Dell XPS 13 review
Classy, understated and brimming with potential, Dell has conjured up an industry-leading Ultrabook with its XPS 13
Review Date: 9 Apr 2012
Reviewed By: Sasha Muller
Price when reviewed: £1,083 (£1,299 inc VAT)
Features & Design
Value for Money
The email told us Dell was coming to show us something special. That we had to sign a non-disclosure agreement if we wanted in. A day later, that something turned out to be an early sample of the XPS 13, Dell’s long-awaited addition to its premium laptop range and, more importantly, its very first Ultrabook.
The XPS 13 bears no design homage to Apple’s range, nor even to any laptop in Dell’s history. The lid is finished in a light shade of brushed metal – the traditional, if unofficial, uniform of the Ultrabook – and the dark base beneath adds a touch of contrast. A weave of carbon fibre stretches all around the metal XPS tag at its centre, itself engraved with Windows and Intel logos.
Inside, the Dell is entirely understated. Matte-black plastic pools around the keyboard and wristrest, encompassed by a flash of metal, and the soft-touch plastics feel silky smooth. It’s physically compact too. Dell claims the XPS 13 squeezes a 13.3in display into a 12in chassis, and while it isn’t quite as small as Asus’ Zenbook UX21, it’s much more compact than its 13.3in competitors.
At 1.38kg, the XPS 13 can hardly be accused of being overweight; yet, somehow, it feels heavier than its counterparts. Indeed, more than one of the PC Pro team remarked at its heft. Whether it’s the way the weight is distributed across the chassis, or perhaps the soft-to-the-touch yet rigid feel of the carbon fibre base tricking the senses, this is a solid-feeling laptop.
Despite the relatively dainty dimensions, the XPS 13 sacrifices nothing in the way of comfort. The keyboard is wonderful, the slight dip in the centre of each key combining with a crisp action that makes for quick, confident typing. It’s backlit, too: a keyboard shortcut flicking between two brightness levels, or turning it off completely. It’s easily the best keyboard of any current Ultrabook.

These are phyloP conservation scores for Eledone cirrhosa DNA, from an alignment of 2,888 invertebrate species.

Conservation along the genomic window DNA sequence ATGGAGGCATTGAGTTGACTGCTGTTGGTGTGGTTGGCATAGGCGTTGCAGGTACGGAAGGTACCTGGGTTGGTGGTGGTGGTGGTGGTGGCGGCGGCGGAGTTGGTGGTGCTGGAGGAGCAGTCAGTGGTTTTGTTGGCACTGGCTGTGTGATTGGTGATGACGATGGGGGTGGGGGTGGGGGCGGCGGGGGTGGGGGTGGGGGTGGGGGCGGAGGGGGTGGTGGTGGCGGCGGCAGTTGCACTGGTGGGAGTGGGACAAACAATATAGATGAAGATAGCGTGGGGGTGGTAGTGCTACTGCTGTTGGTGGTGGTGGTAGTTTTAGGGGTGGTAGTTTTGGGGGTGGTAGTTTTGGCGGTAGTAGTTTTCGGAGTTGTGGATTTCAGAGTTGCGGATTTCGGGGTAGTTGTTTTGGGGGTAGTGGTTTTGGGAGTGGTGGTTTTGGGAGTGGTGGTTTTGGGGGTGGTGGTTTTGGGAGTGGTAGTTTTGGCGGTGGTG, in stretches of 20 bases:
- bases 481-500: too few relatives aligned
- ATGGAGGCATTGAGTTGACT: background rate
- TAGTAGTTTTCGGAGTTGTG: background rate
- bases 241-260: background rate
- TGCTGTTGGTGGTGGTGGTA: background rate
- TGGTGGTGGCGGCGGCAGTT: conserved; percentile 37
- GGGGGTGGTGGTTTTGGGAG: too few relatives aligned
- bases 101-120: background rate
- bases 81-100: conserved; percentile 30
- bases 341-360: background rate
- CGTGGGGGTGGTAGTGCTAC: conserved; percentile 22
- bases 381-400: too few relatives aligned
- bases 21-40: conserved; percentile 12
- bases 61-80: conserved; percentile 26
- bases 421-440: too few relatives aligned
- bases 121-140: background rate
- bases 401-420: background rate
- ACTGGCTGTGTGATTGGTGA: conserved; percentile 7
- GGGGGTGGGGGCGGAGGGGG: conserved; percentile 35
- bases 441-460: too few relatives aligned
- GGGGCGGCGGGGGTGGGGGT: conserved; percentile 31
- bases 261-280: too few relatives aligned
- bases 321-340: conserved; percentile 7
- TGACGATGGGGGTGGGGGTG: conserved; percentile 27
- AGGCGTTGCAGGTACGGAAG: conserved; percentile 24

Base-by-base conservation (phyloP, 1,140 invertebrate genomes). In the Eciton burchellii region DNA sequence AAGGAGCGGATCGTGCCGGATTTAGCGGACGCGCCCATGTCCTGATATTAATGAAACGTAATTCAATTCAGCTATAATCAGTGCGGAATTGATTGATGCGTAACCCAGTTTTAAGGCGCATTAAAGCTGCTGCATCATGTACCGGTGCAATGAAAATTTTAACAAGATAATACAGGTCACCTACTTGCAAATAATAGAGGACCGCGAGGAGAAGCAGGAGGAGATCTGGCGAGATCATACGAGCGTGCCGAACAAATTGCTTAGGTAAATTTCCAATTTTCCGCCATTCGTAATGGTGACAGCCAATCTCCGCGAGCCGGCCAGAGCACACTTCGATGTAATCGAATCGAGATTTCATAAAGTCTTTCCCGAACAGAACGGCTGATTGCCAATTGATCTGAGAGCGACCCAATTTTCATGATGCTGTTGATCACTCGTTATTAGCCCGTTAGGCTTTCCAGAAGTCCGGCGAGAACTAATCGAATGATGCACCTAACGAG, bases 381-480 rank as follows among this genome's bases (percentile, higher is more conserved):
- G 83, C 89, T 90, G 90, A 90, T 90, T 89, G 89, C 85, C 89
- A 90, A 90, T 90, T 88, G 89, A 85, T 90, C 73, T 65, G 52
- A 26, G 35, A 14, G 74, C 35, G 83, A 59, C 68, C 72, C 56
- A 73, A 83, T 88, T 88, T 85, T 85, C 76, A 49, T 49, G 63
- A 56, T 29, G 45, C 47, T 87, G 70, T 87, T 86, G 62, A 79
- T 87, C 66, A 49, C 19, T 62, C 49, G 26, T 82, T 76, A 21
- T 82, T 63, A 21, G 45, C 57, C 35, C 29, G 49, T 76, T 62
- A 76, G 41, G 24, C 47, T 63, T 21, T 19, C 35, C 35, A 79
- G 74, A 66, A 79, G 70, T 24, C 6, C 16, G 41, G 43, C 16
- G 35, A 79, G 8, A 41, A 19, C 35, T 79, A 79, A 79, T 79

The touchpad doesn’t quite scale the heights of the keyboard. It occasionally requires a firm tap to get a response, and we missed the ability to use two-fingered taps to emulate a right-click. As with most of its rivals, the multitouch functions also seem a bit tacked on – there’s still no getting away from the fact that Windows just isn’t as gesture-friendly as OS X. It’s by no means bad, though, and the glass surface feels great under the finger, delivering accurate cursor control, and the whole pad gives way with a solid, reassuring click.
Whether it’s kicking back with a movie, or churning through a demanding video edit, the XPS 13 delivers sterling performance. Our review model boasted the top-end specification: a Core i7 processor alongside Samsung’s newest 256GB SSD, the PM830. It’s a potent pairing, with the Dell’s result of 0.62 in our benchmarks matching Asus’ Zenbook UX31. And with light-use battery life extending to 8hrs 11mins, the Dell is only a whisker behind its Asus-branded rival.
Is there an ethernet adapter available from Dell, or is it a case of finding a 3rd-party one?
By valeofyork on 10 Apr 2012
But WHY can nobody cram a decent GPU into a notebook, let alone an ultrabook!?!? I want portability AND power; everything else is perfect, but Intel HD graphics? NOT good enough...
By skooptech on 12 Apr 2012
Not For Business
No finger-print reader, therefore not for business users. Lack of ethernet can be overcome with a docking station - lack of security can not.
By trevorellis on 12 Apr 2012
Other reviews have suggested that the XPS 13 battery life is shorter than would be expected from an ultrabook - sometimes much shorter and under 3 hours - which has put me off.
Is this a case of preview life being worse than release battery, different test criteria or luck of the draw?
By kevinsefton on 12 Apr 2012
Another 1366x768 panel
Why do manufacturers insist on using 1366x768 resolution screens?
My 5 year old laptop has a 1280x800 screen which feels far more spacious. I thought the difference between 768 and 800 vertical pixels wouldn't be a big deal but in practice I find it is, especially with email, web pages, PDF documents etc. designed with portrait format in mind.
I believe this new aspect ratio came from widescreen movie formats but I wager most of us spend more time doing the things I list above rather than watching movies on our laptops.
Please can we have more vertical pixels?
By Hamster on 12 Apr 2012
Seconded. 768 vertical resolution makes life so very difficult.
By howardabates1 on 14 Apr 2012
What this computer should have is a 1920 x 1080 resolution screen. Why can't Dell offer this? Look at what Apple squeeze into the new Ipad! I wouldn't even consider buying a laptop with a resolution lower than 1080p.
By RogerCol on 15 Apr 2012
Whether it’s kicking back with a movie, or churning through a demanding video edit, the XPS 13 delivers sterling performance.
By pcpone on 22 May 2012
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